A study has revealed that abused adolescent girls are more likely than their non-abused counterparts to express themselves in a provocative manner online (through their avatar and profile information), have more sexually explicit encounters online, and engage in offline activity with those they’ve met online. The study was published in the June issue of Pediatrics, the journal of the American Academy of Pediatrics.
While the findings are revealing with respect to Internet activity, the recommendations by the study’s lead author, Jennie G. Noll (Cincinnati Children's Hospital Medical Center, Ohio) don’t jibe with findings from other studies. If followed, the recommendations could potentially re-victimize those who have already been victimized.
The authors encourage parents to become aware of how their daughters “present themselves on the Internet and be aware that provocative self-presentation might have implications for sexual solicitation.” They note, “the importance of parental monitoring of adolescent Internet use cannot be understated."
Sure — if the parent doing the monitoring is not also the perpetrator.
While the study found “caregiver presence was associated with significantly fewer reports by adolescents of online solicitations," it is also important to note that 62 percent of females under the age of 18 were abused by someone known to them. Furthermore, in more than half these cases the biological father was the perpetrator.
Statistically then, a significant number of abused girls could be monitored by the very person who abused them in the first place. Even in those cases where the perpetrator has been removed, the girls in question still created an online presence that could compromise their safety — and some met in person with those they met online, further jeopardizing their well-being.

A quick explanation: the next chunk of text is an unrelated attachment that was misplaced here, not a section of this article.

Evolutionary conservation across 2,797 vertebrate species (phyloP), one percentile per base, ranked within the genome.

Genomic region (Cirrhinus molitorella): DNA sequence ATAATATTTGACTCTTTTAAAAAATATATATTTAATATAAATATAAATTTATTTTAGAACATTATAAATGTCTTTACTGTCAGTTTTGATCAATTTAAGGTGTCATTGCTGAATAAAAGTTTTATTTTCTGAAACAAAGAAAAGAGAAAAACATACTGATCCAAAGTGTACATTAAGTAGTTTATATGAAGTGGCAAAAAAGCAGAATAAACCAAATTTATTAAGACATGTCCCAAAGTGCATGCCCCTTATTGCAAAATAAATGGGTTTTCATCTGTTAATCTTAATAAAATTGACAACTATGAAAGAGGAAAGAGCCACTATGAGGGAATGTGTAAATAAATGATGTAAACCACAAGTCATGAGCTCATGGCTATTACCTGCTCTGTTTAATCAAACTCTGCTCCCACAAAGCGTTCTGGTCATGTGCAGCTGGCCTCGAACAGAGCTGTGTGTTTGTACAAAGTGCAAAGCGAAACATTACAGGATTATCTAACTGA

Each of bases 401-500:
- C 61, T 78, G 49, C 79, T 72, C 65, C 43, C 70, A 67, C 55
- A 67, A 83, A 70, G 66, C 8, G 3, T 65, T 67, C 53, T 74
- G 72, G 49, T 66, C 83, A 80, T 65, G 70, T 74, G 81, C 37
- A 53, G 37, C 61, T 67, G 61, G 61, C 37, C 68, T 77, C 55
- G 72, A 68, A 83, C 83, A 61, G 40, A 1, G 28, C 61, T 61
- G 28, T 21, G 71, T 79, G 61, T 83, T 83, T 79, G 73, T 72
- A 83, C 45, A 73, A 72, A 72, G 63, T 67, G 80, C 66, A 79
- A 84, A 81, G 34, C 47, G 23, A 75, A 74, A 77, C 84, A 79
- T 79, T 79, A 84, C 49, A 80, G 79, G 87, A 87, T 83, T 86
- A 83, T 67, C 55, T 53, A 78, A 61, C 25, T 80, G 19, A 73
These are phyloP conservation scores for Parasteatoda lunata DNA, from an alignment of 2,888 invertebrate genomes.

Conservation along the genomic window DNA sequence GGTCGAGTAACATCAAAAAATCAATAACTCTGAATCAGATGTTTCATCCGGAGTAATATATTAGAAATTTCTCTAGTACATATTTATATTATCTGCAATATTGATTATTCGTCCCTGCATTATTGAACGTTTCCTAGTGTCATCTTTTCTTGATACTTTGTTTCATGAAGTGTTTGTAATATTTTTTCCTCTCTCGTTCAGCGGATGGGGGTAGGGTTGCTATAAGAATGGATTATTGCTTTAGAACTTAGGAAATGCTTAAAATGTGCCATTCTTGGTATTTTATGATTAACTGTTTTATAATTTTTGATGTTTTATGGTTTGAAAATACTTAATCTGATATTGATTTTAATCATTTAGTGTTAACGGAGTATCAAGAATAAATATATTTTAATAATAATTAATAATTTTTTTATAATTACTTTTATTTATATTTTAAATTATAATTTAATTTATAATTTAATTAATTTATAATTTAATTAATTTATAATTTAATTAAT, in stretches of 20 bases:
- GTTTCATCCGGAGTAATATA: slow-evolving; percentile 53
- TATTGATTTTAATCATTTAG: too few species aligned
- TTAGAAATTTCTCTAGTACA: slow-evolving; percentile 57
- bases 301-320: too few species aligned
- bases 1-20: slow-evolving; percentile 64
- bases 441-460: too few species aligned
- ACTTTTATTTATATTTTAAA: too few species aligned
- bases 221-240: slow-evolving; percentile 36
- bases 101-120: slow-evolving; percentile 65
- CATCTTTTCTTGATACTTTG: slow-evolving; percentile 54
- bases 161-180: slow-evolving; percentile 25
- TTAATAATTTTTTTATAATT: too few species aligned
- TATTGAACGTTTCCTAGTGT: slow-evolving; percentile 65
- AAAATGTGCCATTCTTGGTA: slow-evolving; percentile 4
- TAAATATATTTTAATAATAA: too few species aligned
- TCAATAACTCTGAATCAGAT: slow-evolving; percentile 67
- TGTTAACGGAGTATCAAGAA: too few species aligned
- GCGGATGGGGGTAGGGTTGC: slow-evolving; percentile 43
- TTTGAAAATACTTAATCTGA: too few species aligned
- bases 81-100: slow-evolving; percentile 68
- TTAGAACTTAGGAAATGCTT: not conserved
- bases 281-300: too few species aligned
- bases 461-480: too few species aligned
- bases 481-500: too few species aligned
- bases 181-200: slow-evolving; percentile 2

It is not uncommon for an abuse victim to (consciously or unconsciously) recreate a scenario similar to the initial abuse in an effort to gain control over the outcome in the hope of resolving the internal conflict created by the initial abuse. This need is a known phenomenon, and should therefore be addressed before the victim puts herself in a situation where she might be re-victimized. That the authors were too shortsighted to see how their suggestion could easily lead to the abuser monitoring the abused is inexcusable.
The recommendations are dangerously off-base, and the findings do nothing more than confirm what happens when abused girls go untreated. Instead of studying the girls, the authors might seriously consider the best way to treat them.